Are Emotions Allowed In Church?
It seems like that the church either swings to one side of the pendulum or the other.
Either they are so emotionally inhibited that no one would dare express any type of emotions in a church service, or they are on the opposite of that and don’t feel that God showed up at a church service if people did not express certain things types of emotions publicly.
So I have to ask myself the question. Is the church I pastor one that could be called an emotionally healthy church?
I am going to try to answer that question by looking at 3 key questions concerning emotional health in the life of a church.
Emotions In The Church
Did God Create Emotions To Be Expressed?
One of the things I never understood about churches that frown on the expression of emotions in a church service was the fact that they will give lip service to the fact that God created man as an emotional being yet will not allow those emotions to be expressed.
I think this stems back to a traditional mindset that believes that attending church is something that you do to please God. It is the mentality that going to church is part of performing your Christian service.
The keyword there is performing. It is a performance rather than an integral part of your real life.
In your everyday life, when you are not trying to “perform” you express all kinds of emotions. You laugh, you cry, you celebrate, you mourn, you get angry, and you may even shout.
These are normal and God-given emotions. But when we go to church, heaven forbid if we allow people to express honest and sincere God-given and God-created emotions.
I do not believe that this was the intention of our Creator nor is it a healthy atmosphere to have in the church. When we stifle who we have been created to be and make our churches and church services places where people have to perform, we turn the church into an event rather than a community.
We are not called to be an event or activity, we are called to be a community that operates as a body expressing the heart of Jesus to our world.
The only way we can do this is if understand that emotions are not bad or undesirable but instead are part of the emotionally healthy church.
Do Emotions Have A God Given Purpose?
Emotions have a purpose. They are not meant to be what controls us, or what we base our faith on, but they still have a God-given purpose.
The Biblical model for Christian living is to live a Spirit-controlled life. This means that we are led by the Spirit of God. The Spirit of God directs our mind, will, and emotions.
The mind, will, and emotions were all created equal and makeup what is called the soul. Most churches emphasize the mind or the will and leave out the role of emotions.
Emotions are designed to express what our heart is experiencing and feeling. They motivate us to certain actions.
Emotions have a purpose. They are how we express things that are unable to be expressed with the intellect and will alone.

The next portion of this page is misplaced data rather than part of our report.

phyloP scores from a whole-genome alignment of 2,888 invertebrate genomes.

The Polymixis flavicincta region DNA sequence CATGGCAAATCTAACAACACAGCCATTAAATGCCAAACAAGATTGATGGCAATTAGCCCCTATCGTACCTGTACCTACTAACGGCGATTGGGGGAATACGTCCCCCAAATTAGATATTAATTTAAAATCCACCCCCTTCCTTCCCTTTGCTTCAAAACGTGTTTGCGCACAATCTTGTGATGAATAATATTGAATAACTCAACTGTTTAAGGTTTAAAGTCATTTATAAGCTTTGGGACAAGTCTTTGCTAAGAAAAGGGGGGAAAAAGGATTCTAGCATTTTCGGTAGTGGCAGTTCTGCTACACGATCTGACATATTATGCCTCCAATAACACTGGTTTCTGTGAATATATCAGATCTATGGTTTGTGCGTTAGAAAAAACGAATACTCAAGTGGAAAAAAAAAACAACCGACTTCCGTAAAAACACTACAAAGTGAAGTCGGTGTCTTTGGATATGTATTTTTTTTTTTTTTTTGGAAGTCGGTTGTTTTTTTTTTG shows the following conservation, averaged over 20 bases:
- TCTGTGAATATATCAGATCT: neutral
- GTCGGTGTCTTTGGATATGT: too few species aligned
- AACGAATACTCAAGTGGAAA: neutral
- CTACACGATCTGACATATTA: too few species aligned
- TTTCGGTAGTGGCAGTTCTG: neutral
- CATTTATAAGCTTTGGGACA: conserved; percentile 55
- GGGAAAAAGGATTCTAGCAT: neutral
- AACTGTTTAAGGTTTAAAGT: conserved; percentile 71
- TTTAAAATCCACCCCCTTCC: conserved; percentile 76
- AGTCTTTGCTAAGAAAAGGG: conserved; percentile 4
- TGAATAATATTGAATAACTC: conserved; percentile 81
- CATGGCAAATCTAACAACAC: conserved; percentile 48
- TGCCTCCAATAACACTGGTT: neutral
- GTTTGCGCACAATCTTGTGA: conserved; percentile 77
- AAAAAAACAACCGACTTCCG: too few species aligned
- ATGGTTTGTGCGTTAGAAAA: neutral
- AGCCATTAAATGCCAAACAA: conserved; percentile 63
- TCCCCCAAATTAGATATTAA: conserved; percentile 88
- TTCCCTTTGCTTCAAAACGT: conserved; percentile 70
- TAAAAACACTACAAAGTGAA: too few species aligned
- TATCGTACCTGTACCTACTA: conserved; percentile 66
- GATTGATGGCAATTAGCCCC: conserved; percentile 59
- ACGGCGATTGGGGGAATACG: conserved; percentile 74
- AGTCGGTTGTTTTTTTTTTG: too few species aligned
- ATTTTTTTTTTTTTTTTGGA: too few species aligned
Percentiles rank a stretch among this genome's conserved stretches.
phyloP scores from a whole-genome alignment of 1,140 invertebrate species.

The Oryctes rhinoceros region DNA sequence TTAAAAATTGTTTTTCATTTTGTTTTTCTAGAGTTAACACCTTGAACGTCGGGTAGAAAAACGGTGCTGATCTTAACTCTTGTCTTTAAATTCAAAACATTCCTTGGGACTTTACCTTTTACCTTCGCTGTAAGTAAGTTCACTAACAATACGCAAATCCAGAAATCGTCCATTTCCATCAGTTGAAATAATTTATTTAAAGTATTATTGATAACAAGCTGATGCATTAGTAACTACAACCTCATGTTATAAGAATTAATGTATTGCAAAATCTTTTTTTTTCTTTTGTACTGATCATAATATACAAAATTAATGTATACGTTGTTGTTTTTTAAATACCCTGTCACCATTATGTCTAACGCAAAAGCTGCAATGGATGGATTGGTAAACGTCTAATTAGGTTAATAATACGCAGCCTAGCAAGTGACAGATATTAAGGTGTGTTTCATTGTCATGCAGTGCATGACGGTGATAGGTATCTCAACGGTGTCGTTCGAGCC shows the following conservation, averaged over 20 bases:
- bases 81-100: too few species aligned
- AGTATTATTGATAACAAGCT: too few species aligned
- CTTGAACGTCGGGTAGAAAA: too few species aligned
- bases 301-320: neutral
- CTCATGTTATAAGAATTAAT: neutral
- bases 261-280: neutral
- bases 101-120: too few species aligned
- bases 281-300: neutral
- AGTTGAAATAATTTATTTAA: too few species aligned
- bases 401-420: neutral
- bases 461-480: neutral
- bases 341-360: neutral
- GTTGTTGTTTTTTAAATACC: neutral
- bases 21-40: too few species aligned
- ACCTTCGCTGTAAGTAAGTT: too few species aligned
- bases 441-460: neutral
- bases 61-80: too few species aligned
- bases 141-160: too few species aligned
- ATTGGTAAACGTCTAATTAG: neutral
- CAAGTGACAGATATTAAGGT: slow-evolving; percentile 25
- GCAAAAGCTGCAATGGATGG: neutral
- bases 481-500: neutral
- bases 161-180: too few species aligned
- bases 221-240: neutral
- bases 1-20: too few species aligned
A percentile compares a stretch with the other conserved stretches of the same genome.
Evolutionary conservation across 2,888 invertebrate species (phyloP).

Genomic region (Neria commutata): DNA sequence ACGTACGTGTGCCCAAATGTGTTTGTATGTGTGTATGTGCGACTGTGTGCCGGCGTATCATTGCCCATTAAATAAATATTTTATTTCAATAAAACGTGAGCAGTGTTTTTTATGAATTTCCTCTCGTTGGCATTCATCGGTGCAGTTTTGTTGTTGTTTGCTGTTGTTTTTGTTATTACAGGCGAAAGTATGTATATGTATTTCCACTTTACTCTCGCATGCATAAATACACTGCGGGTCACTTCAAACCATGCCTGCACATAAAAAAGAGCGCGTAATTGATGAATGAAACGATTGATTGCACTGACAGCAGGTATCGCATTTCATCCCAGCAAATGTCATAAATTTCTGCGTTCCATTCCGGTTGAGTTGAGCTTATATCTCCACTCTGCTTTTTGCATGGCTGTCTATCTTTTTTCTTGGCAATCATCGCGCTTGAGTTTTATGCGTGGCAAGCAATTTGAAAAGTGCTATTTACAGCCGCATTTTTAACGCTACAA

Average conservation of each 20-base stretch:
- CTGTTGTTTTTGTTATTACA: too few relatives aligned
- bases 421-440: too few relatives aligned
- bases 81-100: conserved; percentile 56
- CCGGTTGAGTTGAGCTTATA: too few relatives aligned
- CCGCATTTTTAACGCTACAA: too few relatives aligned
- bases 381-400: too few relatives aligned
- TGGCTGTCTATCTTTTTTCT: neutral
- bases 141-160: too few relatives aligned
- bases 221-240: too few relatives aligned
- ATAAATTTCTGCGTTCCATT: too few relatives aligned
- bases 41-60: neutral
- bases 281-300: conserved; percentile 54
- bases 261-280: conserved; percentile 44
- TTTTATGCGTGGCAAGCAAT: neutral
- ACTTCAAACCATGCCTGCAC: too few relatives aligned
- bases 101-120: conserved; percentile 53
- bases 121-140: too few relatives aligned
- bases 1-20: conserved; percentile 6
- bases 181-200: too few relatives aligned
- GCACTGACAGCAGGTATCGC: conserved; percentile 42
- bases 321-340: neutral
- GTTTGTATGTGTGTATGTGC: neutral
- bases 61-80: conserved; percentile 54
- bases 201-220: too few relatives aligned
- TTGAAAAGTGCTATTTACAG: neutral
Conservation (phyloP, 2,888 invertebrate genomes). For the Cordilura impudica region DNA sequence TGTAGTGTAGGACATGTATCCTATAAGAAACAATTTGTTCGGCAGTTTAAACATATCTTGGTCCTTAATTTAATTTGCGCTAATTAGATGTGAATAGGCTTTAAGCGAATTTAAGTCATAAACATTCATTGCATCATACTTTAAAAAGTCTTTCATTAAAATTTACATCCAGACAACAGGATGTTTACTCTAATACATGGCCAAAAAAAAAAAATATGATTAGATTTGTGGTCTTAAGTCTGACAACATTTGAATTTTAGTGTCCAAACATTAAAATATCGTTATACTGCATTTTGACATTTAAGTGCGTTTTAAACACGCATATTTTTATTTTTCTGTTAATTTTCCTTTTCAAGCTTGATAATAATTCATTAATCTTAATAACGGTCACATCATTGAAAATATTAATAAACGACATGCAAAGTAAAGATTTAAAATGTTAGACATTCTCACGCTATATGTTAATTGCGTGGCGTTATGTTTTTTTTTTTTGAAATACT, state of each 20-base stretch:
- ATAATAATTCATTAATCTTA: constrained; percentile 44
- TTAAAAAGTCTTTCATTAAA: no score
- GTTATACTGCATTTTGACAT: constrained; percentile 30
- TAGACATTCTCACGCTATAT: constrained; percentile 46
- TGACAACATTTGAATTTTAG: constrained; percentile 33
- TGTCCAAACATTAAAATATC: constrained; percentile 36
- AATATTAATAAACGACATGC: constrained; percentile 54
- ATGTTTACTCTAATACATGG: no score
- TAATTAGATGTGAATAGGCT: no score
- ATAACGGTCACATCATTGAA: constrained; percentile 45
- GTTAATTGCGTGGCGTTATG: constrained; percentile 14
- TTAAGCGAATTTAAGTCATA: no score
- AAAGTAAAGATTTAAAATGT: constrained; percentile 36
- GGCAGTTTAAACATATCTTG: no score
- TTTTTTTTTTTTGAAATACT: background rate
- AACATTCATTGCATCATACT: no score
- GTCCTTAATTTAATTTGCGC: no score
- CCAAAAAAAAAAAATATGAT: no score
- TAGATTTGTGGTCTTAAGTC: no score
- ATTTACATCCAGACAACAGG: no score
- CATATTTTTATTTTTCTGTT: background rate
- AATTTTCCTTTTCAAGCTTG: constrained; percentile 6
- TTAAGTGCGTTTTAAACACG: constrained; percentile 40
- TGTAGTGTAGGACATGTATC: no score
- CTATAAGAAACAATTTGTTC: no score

In the emotionally healthy church, people understand that emotions have a valid and rightful place in the mix of how we relate to God and how we relate to one another.
Should The Church Be A Safe Place To Express Emotions?
When you have a proper understanding of who created us as emotional creatures, and understand the purpose of emotions, then no longer do emotions signify something negative or bad.
When that restriction is lifted then people can become honest and authentic enough to express emotions. The emotionally healthy church will not fear the expression of emotions, even though sometimes emotions can be messy.
It is not always easy to deal with someone who is expressing anger at God for what has happened in their life.
It is not always comfortable to walk next to someone who is grieving the loss of a loved one but when you understand that the emotions that the person is feeling is something that needs to be expressed before it can be released, you can do it without fear.
God knows that the person is angry at Him. It doesn’t ruffle His feathers one bit. He wants to gently and kindly lead them to a place of healing and understanding. He doesn’t need us to defend Him. He needs us to love the person expressing the emotion enough to walk with them whether it be something that makes us uncomfortable or not.
The same goes for exuberant expressions of joy or happiness. If they feel like dancing, or shouting the victory, or praising God at the top of their lungs. That is okay too even if you are not a demonstrative person yourself.
Examples Of Emotionally Healthy People In The Bible.
2 Samuel 6:14
And David danced before the LORD with all his might, wearing a priestly garment.
Then Jesus wept.
Acts 3:7-8 New Living Translation (NLT)
7 Then Peter took the lame man by the right hand and helped him up. And as he did, the man’s feet and ankles were instantly healed and strengthened. 8 He jumped up, stood on his feet, and began to walk! Then, walking, leaping, and praising God, he went into the Temple with them.
2 Samuel 6:8
David was angry because the LORD’s anger had burst out against Uzzah. He named that place Perez-uzzah (which means “to burst out against Uzzah”), as it is still called today.
When Jesus saw what was happening, he was angry with his disciples. He said to them, “Let the children come to me. Don’t stop them! For the Kingdom of God belongs to those who are like these children.
Final Thoughts About Emotionalism In The Church
It is my prayer, for my own church and for the churches across the world, that we will be emotionally healthy churches that allow the freedom for people to express what they are feeling in their hearts.
Heaven forbid that the day would ever come that we would not see people celebrating at church, shouting the victory at church, and especially people crying at church because the goodness of God’s grace has touched their hearts.
Now that is something to think about!
Blessings, Pastor Duke